DAVID A. KEEPS: Let’s start at the top: What was it like sharing a shower with Emma Thompson in Much Ado About Nothing?
KATE BECKINSALE: Excellent. I’d do anything with Emma. I’d soap anywhere with her. [laughs] It was such an unrealistic experience for me at 17 years old. I had the blues after it was over. I went back to university completely bereft.
DK: At the time you were studying theater at Oxford?
KB: No, Russian and French. I definitely had the feeling that I should spend time with people who are really passionate about things other than theater—languages, photography, marine biology or something. You become more interesting that way—particularly if you’re going to be an actor and if you’ve been around actors your whole childhood and you’re planning on being around actors your whole adulthood, as well.
DK: You are part of an acting family: Your mother, Judy Loe, is a stage actress; your late father, Richard Beckinsale, was a huge TV star in Britain. What was that like?
KB: Growing up, there was a game show called Family Fortunes, which in the States you call Family Feud. And I remember at around the age of nine suddenly thinking — because my parents were well-known [Richard Beckinsale remains, even after his death, a popular figure in Britain] — „Shit, we can’t go on that.“ That was the first time I realized maybe it’s not a great thing having famous parents, because you don’t get to do stuff like that. But on the other hand, I got to meet the Monkees.
DK: Your dad’s death of a heart attack at the age of 31 really hit the British public hard. You were only five, but do you recall how it affected you?
KB: There were two really definitive British sitcoms in the ’70s, and he happened to be in both of them [Rising Damp and Porridge]. He had an innocent sort of charm and he was also extremely attractive, so he had quite a wide appeal. When he died it was really shocking and he became someone that everybody remembers, even now. When I do press in England there’s still so much interest in him and I find that a little bit tricky, ‚cause it was 22 years ago, and I think I’ve said everything there is to be said about him.
DK: Four years after his passing, your mother met your stepfather, Roy Battersby, a stage director. Did they encourage you to act?
KB: I felt like they didn’t, no, because they weren’t lifting me up and shouting hooray when I said that was what I was going to do. I think they were just concerned that I kept my options open as long as possible. I originally thought I was going to be a writer.
DK: You actually won some writing awards for short stories and poetry. Care to recite a Beckinsale couplet?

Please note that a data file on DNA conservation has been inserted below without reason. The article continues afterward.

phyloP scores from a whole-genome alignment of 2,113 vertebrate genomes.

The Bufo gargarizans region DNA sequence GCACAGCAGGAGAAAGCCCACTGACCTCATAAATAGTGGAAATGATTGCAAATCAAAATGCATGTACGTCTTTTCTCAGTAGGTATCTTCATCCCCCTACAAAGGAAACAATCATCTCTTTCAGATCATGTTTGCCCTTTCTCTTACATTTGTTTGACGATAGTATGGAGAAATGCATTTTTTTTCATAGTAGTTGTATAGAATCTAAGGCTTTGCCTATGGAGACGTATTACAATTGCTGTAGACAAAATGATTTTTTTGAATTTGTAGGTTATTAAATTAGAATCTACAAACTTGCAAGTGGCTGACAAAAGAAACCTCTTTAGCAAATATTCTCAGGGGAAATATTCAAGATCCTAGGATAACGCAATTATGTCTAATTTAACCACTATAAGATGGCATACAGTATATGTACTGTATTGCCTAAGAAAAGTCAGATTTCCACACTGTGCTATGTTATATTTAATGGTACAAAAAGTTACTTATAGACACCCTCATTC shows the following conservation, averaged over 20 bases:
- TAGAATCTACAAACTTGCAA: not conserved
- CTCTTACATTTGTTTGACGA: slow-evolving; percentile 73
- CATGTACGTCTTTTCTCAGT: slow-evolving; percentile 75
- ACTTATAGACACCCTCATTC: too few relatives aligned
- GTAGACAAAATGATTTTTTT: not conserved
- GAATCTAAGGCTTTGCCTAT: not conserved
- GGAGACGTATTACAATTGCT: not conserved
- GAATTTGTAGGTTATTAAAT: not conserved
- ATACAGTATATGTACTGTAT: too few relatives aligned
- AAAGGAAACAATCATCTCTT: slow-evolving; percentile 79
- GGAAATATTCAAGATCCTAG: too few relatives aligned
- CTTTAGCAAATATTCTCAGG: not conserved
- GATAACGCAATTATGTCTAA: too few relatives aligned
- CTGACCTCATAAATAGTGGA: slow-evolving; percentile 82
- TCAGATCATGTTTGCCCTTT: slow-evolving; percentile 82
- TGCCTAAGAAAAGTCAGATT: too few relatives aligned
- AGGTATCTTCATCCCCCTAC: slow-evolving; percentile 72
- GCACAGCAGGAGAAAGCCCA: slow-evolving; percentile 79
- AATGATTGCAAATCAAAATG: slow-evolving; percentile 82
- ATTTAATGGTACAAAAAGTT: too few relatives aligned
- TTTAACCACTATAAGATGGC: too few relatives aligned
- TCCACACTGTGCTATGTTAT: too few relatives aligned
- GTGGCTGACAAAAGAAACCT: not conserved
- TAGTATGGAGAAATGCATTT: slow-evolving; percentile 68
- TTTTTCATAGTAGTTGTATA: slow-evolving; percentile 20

KB: I don’t remember any. They were not free verse. One of them was called „Nine Left, One Departed.“ It was about cutting off somebody’s toe.
DK: Sylvia Plath-induced, no doubt?
KB: You totally get me.
DK: So I suppose you were riddled with childhood fears?
KB: The main one was being poisoned by the au pairs. My mother actually has a letter that I wrote to the fairies saying, „Did Ursula put poison in the jam tarts?“
DK: Wait a minute—I need to know about these fairies. Did they live at the bottom of your garden?
KB: No, but I used to write to them every Saturday, and leave them food and things. And after a while of benign writing I started coming out with outlandish requests, like for a magic wand. And my mother got me one — it was essentially a gold stick — and she told me, „It works when you come to fairyland in your dreams.“ I was just like, „Ah, this is bogus\“ [laughs] Although I was a girly girl, I was also sort of a mercenary. I was kind of squat and intense and my best friend was this fragile little thing. If anyone was tricky with her, I’d kick their ass. I did a lot of that. I was always in trouble. But it wasn’t like I was sniffing lighter fuel at home, reading Roland Barthes or something.
DK: They don’t really go well together, do they, Barthes and lighter fluid?
KB: I suppose it could work with Baudelaire. [laughs] You know, I really enjoyed the fact that I was in an all-girls‘ school. I had the baptism of fire with boys at nine when, after my mother met my stepfather, I suddenly had four stepbrothers; two of them [feigns a shudder] being red-haired. So I really enjoyed it until I got to 15 and started to get into self-flagellation and poetry [laughs].
DK: Your own Bell Jar period involved an eating disorder and four years of therapy, did it not?
KB: I was anorexic. I think it’s just as likely that one would be an alcoholic or a drug addict, but in terms of young teenage girls, good students from nice families, they’re not quite as au fait with scoring heroin. Luckily, though, my family was on to what I was doing. And although four days a week of Freudian analysis is a heavy and slightly odd thing to do at 15, it was certainly a lot better than throwing me into a hospital.
DK: Did you do any dabbling in drugs?